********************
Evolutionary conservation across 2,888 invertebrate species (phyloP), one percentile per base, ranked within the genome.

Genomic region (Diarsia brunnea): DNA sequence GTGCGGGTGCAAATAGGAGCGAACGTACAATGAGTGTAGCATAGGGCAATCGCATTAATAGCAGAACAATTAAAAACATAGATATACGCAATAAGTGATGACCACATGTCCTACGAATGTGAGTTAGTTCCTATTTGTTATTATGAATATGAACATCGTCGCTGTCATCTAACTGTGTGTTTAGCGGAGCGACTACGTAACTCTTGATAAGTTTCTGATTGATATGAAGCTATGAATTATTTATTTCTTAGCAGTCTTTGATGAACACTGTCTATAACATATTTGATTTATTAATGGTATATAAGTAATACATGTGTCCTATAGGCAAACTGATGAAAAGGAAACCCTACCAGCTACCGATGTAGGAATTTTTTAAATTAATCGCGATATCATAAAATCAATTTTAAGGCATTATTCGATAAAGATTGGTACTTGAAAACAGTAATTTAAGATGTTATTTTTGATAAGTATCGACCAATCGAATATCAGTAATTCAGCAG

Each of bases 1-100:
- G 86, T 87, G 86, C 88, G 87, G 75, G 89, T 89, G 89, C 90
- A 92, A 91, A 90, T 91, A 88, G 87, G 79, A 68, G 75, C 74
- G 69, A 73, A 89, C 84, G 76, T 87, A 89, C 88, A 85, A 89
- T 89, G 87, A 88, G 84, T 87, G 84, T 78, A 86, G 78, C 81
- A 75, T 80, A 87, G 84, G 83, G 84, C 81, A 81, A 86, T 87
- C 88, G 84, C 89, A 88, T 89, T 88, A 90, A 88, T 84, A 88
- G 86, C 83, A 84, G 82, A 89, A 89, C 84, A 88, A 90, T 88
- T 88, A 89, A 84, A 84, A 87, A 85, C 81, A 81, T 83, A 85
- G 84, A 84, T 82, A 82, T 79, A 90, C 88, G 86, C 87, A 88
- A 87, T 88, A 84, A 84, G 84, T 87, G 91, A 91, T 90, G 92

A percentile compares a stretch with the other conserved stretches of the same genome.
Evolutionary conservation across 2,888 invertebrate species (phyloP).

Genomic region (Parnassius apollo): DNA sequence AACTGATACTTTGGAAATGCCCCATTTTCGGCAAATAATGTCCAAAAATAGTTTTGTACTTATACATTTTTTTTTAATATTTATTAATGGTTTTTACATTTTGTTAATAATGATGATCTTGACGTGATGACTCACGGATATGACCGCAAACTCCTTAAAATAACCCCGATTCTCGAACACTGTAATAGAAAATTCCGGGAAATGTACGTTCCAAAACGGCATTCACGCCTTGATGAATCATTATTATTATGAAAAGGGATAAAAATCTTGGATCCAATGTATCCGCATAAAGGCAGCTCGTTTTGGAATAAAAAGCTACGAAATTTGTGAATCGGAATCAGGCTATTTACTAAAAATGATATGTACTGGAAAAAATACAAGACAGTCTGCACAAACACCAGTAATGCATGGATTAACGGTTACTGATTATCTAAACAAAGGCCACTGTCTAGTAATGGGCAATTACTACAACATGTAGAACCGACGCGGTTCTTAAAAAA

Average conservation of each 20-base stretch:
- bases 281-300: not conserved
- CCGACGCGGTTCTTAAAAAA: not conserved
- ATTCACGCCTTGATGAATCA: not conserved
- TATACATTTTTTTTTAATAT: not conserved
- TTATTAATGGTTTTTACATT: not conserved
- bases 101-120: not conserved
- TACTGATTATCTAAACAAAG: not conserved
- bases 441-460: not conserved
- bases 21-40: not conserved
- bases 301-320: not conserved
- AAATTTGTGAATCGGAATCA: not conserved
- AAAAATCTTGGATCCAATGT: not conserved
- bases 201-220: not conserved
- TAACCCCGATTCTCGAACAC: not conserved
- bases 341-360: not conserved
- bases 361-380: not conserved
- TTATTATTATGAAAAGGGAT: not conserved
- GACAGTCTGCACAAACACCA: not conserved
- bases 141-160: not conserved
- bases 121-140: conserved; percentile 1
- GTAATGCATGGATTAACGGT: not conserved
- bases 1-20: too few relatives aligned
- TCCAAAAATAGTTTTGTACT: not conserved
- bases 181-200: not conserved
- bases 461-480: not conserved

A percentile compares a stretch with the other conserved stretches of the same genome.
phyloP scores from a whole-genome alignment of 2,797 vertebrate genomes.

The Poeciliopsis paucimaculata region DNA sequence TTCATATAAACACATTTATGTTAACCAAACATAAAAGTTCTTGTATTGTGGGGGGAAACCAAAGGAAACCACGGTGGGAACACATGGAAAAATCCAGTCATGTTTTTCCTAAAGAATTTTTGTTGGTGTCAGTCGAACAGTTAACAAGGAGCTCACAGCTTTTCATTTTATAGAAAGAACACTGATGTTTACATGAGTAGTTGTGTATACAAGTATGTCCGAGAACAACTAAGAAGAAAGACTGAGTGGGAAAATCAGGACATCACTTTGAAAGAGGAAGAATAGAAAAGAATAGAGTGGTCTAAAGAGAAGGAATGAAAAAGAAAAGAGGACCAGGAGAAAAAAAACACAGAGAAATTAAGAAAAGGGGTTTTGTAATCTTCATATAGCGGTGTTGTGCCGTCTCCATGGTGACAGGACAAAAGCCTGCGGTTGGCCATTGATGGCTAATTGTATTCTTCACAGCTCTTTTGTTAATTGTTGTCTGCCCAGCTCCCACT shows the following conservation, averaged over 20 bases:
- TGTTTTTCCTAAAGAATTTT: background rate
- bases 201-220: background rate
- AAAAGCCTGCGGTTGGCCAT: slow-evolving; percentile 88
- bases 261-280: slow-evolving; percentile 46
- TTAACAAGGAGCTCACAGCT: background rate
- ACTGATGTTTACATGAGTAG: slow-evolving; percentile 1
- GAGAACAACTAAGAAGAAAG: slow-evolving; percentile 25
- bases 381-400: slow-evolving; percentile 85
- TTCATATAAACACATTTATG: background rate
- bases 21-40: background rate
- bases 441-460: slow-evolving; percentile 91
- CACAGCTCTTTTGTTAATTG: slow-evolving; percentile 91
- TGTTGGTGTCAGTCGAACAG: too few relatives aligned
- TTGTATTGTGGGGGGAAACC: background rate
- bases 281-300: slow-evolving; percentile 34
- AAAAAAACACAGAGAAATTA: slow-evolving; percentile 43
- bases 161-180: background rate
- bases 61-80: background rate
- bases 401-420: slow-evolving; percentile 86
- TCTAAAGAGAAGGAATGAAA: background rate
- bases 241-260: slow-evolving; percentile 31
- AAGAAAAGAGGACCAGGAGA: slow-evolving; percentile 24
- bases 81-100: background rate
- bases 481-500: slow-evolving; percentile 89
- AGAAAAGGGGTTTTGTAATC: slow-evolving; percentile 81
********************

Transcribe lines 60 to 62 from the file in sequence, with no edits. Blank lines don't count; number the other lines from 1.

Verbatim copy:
- bases 281-300: slow-evolving; percentile 34
- AAAAAAACACAGAGAAATTA: slow-evolving; percentile 43
- bases 161-180: background rate